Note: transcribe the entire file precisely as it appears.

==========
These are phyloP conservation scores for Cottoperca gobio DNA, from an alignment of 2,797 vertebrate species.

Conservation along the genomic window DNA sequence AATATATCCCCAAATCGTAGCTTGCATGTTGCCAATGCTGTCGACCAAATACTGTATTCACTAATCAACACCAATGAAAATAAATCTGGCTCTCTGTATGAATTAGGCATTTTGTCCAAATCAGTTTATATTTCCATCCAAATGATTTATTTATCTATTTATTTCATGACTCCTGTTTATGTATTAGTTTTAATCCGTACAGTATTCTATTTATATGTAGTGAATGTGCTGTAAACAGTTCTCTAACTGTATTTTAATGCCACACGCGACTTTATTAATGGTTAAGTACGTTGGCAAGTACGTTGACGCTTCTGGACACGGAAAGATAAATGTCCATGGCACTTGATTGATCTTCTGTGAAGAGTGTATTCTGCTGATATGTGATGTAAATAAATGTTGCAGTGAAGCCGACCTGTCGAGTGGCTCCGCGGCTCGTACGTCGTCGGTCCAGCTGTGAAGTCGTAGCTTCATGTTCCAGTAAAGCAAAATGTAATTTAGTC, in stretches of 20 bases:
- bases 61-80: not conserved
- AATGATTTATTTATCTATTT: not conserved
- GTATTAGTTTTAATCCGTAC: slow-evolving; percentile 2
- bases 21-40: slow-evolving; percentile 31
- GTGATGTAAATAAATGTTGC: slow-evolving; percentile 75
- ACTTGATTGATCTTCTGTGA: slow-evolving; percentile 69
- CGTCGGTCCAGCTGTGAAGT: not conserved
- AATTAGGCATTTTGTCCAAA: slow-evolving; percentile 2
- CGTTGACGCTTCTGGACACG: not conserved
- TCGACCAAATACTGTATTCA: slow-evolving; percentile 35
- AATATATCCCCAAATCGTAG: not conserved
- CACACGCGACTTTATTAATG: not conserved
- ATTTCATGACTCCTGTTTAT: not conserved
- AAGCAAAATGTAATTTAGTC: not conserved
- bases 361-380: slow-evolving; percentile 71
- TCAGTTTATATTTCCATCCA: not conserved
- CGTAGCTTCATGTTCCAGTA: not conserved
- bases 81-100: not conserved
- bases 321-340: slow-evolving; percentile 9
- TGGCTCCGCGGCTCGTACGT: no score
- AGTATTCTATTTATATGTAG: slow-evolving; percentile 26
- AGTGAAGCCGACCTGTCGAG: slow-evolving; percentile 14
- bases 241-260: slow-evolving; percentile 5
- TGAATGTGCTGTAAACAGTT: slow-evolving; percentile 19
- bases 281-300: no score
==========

These are phyloP conservation scores for Cottoperca gobio DNA, from an alignment of 2,797 vertebrate species.

Conservation along the genomic window DNA sequence AATATATCCCCAAATCGTAGCTTGCATGTTGCCAATGCTGTCGACCAAATACTGTATTCACTAATCAACACCAATGAAAATAAATCTGGCTCTCTGTATGAATTAGGCATTTTGTCCAAATCAGTTTATATTTCCATCCAAATGATTTATTTATCTATTTATTTCATGACTCCTGTTTATGTATTAGTTTTAATCCGTACAGTATTCTATTTATATGTAGTGAATGTGCTGTAAACAGTTCTCTAACTGTATTTTAATGCCACACGCGACTTTATTAATGGTTAAGTACGTTGGCAAGTACGTTGACGCTTCTGGACACGGAAAGATAAATGTCCATGGCACTTGATTGATCTTCTGTGAAGAGTGTATTCTGCTGATATGTGATGTAAATAAATGTTGCAGTGAAGCCGACCTGTCGAGTGGCTCCGCGGCTCGTACGTCGTCGGTCCAGCTGTGAAGTCGTAGCTTCATGTTCCAGTAAAGCAAAATGTAATTTAGTC, in stretches of 20 bases:
- bases 61-80: not conserved
- AATGATTTATTTATCTATTT: not conserved
- GTATTAGTTTTAATCCGTAC: slow-evolving; percentile 2
- bases 21-40: slow-evolving; percentile 31
- GTGATGTAAATAAATGTTGC: slow-evolving; percentile 75
- ACTTGATTGATCTTCTGTGA: slow-evolving; percentile 69
- CGTCGGTCCAGCTGTGAAGT: not conserved
- AATTAGGCATTTTGTCCAAA: slow-evolving; percentile 2
- CGTTGACGCTTCTGGACACG: not conserved
- TCGACCAAATACTGTATTCA: slow-evolving; percentile 35
- AATATATCCCCAAATCGTAG: not conserved
- CACACGCGACTTTATTAATG: not conserved
- ATTTCATGACTCCTGTTTAT: not conserved
- AAGCAAAATGTAATTTAGTC: not conserved
- bases 361-380: slow-evolving; percentile 71
- TCAGTTTATATTTCCATCCA: not conserved
- CGTAGCTTCATGTTCCAGTA: not conserved
- bases 81-100: not conserved
- bases 321-340: slow-evolving; percentile 9
- TGGCTCCGCGGCTCGTACGT: no score
- AGTATTCTATTTATATGTAG: slow-evolving; percentile 26
- AGTGAAGCCGACCTGTCGAG: slow-evolving; percentile 14
- bases 241-260: slow-evolving; percentile 5
- TGAATGTGCTGTAAACAGTT: slow-evolving; percentile 19
- bases 281-300: no score